Heady times. It rubbed off alright, and it shows. Fergusson's 'Blue Nude' from 1912 throws caution to the wind, revelling in a daringly strong, simple, sensual line. Peploe's 'Lady in a White Dress' is pure movement and loose brushwork.

    As Fergusson observed, light is the mystery that reveals truth and reality through colour and form. Their mastery of light and movement is particularly striking in Peploe's 'Luxembourg Gardens', painted about 1910. It shimmers and shakes with energy, colours bright and brushstrokes fresh.

    Quick to absorb and reflect the qualities and mannerisms of their heroes, they learnt their lessons well and brought them home, leaving the avant garde behind.

    I don't think these four wanted to shake off their middle-class roots, or their Scottishness. Paris was exhilarating, but its memories seem to have been strong enough to inoculate them against dreich days and the Kirk.

    Favoured subjects? Fashionable Edinburgh drawing rooms and the delicate flowers and elegant ladies therein. This was just what the market wanted, something sophisticated and continental with a whiff of je ne sais quoi.

    When city life palled, and it clearly did, they wanted out, seeking air, light and water - sea, harbours, boats and beaches. They decamped for coast, country, and the Western Isles, taking their French sunglasses with them.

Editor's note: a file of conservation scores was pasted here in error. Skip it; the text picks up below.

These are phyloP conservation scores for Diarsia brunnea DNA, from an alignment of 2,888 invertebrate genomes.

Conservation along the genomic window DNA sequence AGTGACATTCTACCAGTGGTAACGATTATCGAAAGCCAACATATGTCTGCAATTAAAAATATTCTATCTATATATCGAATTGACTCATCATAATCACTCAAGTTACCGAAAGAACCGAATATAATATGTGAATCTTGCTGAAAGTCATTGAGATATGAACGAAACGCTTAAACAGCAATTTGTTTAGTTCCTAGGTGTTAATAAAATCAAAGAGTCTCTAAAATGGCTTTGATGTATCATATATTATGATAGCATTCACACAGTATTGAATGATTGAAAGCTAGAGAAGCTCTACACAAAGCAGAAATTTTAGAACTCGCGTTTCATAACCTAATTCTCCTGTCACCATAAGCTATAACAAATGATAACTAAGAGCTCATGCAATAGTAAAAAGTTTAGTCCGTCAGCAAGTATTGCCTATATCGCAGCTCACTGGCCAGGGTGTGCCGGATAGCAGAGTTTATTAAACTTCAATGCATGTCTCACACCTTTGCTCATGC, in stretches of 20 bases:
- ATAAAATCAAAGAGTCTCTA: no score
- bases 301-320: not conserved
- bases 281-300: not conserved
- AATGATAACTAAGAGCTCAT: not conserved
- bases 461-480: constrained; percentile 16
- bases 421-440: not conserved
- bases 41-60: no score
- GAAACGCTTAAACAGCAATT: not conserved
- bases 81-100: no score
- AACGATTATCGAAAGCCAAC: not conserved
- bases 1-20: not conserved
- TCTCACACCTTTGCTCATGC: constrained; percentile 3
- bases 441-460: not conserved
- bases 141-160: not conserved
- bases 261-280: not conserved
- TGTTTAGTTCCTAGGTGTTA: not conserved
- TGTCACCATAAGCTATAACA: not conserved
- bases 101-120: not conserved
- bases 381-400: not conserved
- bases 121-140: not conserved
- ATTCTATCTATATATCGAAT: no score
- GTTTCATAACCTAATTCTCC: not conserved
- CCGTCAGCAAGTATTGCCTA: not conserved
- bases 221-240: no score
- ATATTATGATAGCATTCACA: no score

Works like Fergusson's "The Drift Posts" of 1922 show the Highlands disconcertingly a la Cé zanne. Accomplished certainly, but Scottish?

    More homegrown is Cadell's 'Dunara Castle off Iona'. Wisely he left it unvarnished, giving a freshness of colour and texture that sings out. Turn away and the yacht will have moved, its brilliant white mainsail tight to the wind.

    That is a major strength of this exhibition. You really can get up close and personal with these works. It's a treat to be able to see their three-dimensionality and to be surprised by colour and scale, often much smaller and more intimate than you would suppose.

    Colour? Yes, a vital element, well used, but no less important is their skill in adopting and adapting a French style and applying it so effectively to subjects that excited their imagination. So, more following in the footsteps of great French artists, less taking off on their own.

    What's more, they provided a vital stepping stone for those Scottish artists who admired, were influenced by, and came after them.

    But original? Risk-taking? Innovative? I don't think so. Does it matter? Not a jot. The best of their work is of the best, and should be appreciated as such.

    Forget labels, just enjoy the painting.

    NICK JONES
    The Scottish Colourists Granary Gallery, Berwick until 15th October 2017. 11am-4pm (closed Tuesdays) The Granary Gallery, 2nd Floor, Berwick YHA, Dewar's Lane,Berwick-upon-Tweed TD15 1AJ 01289 330999 www.scottishcolouristsberwick.com berwickvisualarts@maltingsberwick.co.uk